From Discussions VOL. 11 NO. 2
Using Flow Cytometry and Quantitative Real-Time PCR to Investigate the Role of IL-1 in T-Cell Proliferation and HIV- 1 Reactivation
In this study, flow cytometry and quantitative real-time PCR were used to address how inflammatory cytokine IL-1β is associated with HIV latency. Measuring CFSE dilution by flow cytometry allowed direct measurement of cell proliferation stimulated with IL-1β. As the two acetate groups in CFSE fluorescence allowed the dye to readily cross the plasma membrane of the cell during division, cell by covalently attaching to cellular proteins. Since CFSE fluorescence divided in half after each cell division, the intensity of fluorescence in the remaining cells indicated the extent of cell proliferation (Berg et al., 2010). It was observed that IL-1β induces cell proliferation (Figure 2 and Figure 3).
Figure 4. Real-time PCR Analysis. In representative patient 5224 (Viral load: 9618 copies/mL), the plasmid containing the viral sequence was amplified and analyzed by replicates using a real-time PCR. (a) Standard curves, made from plasmid containing the U5 sequence diluted in TE buffer and yeast RNA, were used to determine the quantity of RNA levels. (b) The graphs obtained from PCR made quantification of the level of residual viral matter possible. (c) After 7 and 12 days of treatment, IL-1β led to a low but detectable level of viral RNA. The viral RNA levels were shown as fold change (top) and actual copies per mL (bottom).
In addition, real-time PCR was used to detect viral RNA by amplifying the target sequence generated through denaturation, annealing, and extension. Since RNA is singlestranded, a complementary DNA strand is synthetized from the viral RNA using a reverse transcriptase. In the first step, the reaction temperature is raised to denature the DNA. When heat is applied, the hydrogen bonds within the DNA break to form two single strands. The temperature is lowered during the annealing stage. Specific primers and polymerases are attached to the sequences at each end of the target DNA. In the extension stage, the intervening DNA is synthesized by polymerase reaction in opposite directions in order to build a complementary strand.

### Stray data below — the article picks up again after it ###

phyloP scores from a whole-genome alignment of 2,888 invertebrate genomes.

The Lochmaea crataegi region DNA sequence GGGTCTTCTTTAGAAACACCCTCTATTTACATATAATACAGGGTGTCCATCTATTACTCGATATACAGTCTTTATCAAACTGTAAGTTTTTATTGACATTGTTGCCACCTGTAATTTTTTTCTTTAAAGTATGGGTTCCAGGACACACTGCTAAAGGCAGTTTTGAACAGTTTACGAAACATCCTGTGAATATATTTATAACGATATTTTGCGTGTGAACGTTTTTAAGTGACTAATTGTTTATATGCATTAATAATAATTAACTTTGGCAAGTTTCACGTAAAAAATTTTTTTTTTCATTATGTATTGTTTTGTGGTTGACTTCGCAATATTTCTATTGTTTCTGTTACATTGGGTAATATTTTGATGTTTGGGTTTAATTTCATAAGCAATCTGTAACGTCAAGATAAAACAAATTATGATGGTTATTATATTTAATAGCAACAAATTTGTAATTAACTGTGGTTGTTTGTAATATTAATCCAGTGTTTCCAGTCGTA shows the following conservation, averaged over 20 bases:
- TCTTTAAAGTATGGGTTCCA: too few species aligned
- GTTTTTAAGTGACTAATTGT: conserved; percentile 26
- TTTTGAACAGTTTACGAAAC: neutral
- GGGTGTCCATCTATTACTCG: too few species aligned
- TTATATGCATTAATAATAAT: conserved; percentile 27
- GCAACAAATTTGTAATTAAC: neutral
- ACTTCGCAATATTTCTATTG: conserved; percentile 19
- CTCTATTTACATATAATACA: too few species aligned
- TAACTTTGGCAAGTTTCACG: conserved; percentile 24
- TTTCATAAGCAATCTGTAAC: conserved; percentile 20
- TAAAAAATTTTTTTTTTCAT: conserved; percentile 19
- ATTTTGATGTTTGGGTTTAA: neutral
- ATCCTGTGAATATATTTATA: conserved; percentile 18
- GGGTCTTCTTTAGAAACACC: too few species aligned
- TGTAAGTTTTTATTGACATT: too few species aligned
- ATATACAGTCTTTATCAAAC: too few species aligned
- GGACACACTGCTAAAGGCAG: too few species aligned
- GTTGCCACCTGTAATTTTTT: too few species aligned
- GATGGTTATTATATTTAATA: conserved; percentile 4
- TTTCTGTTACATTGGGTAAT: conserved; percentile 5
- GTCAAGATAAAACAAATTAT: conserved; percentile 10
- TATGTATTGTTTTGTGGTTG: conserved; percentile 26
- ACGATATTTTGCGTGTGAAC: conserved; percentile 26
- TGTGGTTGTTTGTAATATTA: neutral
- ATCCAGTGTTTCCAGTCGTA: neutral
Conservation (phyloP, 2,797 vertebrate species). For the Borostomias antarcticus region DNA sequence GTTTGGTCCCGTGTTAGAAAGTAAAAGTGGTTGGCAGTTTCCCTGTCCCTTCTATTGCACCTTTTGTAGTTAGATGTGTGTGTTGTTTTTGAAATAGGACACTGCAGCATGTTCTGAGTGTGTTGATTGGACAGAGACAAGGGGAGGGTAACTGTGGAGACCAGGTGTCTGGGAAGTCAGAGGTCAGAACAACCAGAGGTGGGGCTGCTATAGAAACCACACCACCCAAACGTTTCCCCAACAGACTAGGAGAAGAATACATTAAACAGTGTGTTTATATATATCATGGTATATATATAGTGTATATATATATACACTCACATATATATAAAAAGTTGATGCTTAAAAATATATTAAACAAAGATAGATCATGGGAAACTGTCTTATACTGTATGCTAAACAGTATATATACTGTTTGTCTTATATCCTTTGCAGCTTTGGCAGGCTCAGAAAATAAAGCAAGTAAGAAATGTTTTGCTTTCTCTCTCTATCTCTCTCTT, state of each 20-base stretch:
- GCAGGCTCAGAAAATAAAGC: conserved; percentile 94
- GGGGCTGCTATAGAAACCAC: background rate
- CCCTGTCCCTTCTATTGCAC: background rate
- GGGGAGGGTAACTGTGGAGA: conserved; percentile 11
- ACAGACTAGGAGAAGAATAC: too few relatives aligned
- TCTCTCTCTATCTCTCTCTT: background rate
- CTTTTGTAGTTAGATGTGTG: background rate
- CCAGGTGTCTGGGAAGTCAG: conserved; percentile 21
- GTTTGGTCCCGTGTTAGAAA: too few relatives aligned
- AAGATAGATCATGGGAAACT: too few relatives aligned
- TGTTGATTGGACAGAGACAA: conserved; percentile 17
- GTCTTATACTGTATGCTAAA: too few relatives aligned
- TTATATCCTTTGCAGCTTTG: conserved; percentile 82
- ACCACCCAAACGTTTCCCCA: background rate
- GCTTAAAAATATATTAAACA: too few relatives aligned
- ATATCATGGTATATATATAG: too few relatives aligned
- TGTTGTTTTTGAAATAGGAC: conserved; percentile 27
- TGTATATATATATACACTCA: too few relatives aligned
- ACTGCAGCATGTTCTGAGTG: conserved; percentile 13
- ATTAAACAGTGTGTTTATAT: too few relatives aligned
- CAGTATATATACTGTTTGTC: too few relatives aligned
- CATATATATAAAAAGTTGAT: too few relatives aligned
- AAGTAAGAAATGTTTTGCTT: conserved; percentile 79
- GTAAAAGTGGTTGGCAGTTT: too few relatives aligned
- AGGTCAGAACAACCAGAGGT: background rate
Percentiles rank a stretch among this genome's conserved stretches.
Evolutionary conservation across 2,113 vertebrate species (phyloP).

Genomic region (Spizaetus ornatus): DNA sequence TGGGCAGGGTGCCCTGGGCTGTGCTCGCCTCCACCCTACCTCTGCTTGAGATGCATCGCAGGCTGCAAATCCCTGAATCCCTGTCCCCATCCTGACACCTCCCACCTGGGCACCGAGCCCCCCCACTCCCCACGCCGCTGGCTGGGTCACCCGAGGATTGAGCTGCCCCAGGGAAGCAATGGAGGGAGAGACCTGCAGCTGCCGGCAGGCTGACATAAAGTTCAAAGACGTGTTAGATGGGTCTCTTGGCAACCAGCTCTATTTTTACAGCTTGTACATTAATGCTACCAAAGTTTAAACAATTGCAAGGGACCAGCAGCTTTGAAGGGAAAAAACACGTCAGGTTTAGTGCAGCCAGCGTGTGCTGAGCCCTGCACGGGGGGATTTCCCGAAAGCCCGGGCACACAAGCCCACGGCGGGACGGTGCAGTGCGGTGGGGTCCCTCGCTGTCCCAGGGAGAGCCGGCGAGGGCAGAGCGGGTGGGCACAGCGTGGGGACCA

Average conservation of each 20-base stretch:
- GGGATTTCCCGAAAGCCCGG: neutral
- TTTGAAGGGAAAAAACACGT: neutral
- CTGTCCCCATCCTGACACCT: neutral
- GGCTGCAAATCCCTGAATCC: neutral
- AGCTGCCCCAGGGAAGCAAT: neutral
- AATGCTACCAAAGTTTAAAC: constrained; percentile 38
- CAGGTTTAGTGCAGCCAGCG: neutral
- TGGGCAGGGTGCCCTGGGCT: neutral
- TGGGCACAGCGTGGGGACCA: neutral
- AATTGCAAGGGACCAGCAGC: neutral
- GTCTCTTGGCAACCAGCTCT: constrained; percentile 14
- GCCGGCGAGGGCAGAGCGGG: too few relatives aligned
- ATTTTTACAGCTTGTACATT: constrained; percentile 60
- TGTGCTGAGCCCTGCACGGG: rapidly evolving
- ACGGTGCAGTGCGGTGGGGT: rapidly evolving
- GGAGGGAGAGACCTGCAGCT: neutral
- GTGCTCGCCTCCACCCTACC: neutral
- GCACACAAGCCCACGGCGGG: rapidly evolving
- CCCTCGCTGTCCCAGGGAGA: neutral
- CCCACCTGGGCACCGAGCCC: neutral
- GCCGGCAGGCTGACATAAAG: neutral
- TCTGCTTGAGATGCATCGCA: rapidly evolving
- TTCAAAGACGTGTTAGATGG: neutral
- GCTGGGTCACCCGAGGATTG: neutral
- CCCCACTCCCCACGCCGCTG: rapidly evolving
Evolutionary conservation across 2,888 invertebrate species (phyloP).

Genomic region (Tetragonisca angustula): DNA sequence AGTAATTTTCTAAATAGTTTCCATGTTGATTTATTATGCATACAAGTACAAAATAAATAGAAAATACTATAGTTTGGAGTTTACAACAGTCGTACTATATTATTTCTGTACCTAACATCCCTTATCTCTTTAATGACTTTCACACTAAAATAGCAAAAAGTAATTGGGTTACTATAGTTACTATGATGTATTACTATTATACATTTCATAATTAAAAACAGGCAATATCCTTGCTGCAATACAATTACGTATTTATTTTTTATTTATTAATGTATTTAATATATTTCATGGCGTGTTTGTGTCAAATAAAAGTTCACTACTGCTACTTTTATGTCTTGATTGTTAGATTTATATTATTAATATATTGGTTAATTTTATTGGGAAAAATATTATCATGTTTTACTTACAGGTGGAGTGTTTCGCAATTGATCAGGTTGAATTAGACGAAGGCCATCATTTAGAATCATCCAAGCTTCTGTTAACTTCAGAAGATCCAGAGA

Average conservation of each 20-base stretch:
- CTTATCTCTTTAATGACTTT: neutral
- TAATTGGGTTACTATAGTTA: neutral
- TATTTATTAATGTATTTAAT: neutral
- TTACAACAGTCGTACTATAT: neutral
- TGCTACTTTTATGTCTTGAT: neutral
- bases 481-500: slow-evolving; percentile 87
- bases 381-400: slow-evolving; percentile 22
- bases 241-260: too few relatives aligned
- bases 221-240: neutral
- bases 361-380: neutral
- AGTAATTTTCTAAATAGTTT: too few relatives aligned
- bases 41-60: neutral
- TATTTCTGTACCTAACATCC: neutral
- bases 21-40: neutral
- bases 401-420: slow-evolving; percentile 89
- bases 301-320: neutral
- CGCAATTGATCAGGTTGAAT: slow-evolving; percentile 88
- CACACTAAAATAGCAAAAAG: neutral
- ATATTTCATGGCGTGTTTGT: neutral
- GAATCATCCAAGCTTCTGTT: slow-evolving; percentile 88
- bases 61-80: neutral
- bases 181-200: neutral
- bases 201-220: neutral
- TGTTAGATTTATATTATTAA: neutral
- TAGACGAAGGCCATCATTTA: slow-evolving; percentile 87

PCR allows the virus to be detected in a small target sequence. A single-stranded DNA probe, which contains a fluorescent molecule and a quencher, is hybridized to the part of the DNA sequence synthesized between the two primers. By absorbing light energy emitted by the fluorescent molecule, the quencher allows the fluorescent molecule to emit detectable light when the fluorescent molecule is released from its neighboring quencher (Laird et al., 2013). Therefore, in each PCR cycle, the amount of emitted light doubles as the fluorescent molecule is released from the quencher. The amount of viral RNA is then determined by a reference to the rounds of PCR in which the amount of fluorescence first crosses the threshold of detection, calculated from the standard curves shown in Figure 4a.
The flow cytometry data indicates that IL-1β induces little viral reactivation, although it induces proliferation. However, in real-time PCR, viral RNA levels increased in the presence of IL-1β when the sequences were amplified. From these observations, it can be deduced that only a few T-cells produce virus make up a lot of virus to maintain the latent CD4 T-cell reservoir. Although IL-1β does not induce overt reactivation of HIV as shown in this study, this does not mean that IL-1β may not contribute to the maintenance of the reservoir. Over time, few cells may produce the virus after IL-1β treatment in the population that proliferates, or the population that does not. Therefore, further studies need to be conducted to assess the direct mechanism that addresses how the latent viral reservoir is maintained over time in HIV-1 infected patients.
I would like to thank Dr. Michael Freeman who has helped me immensely during this project as well as my time as a member of Lederman lab. His guidance and teachings have helped me develop and hone my skills as a researcher. I would also like to thank Drs. Souheil-Antoine Younes and JC Mudd for helping with initial studies for the project. I would like to thank Dr. Michael Lederman for giving me the opportunity to work in his lab. Last but not least, I would like to thank Dr. Rekha Srinivasan for her help as my advisor and a mentor whom without her guidance this project would not have been possible.
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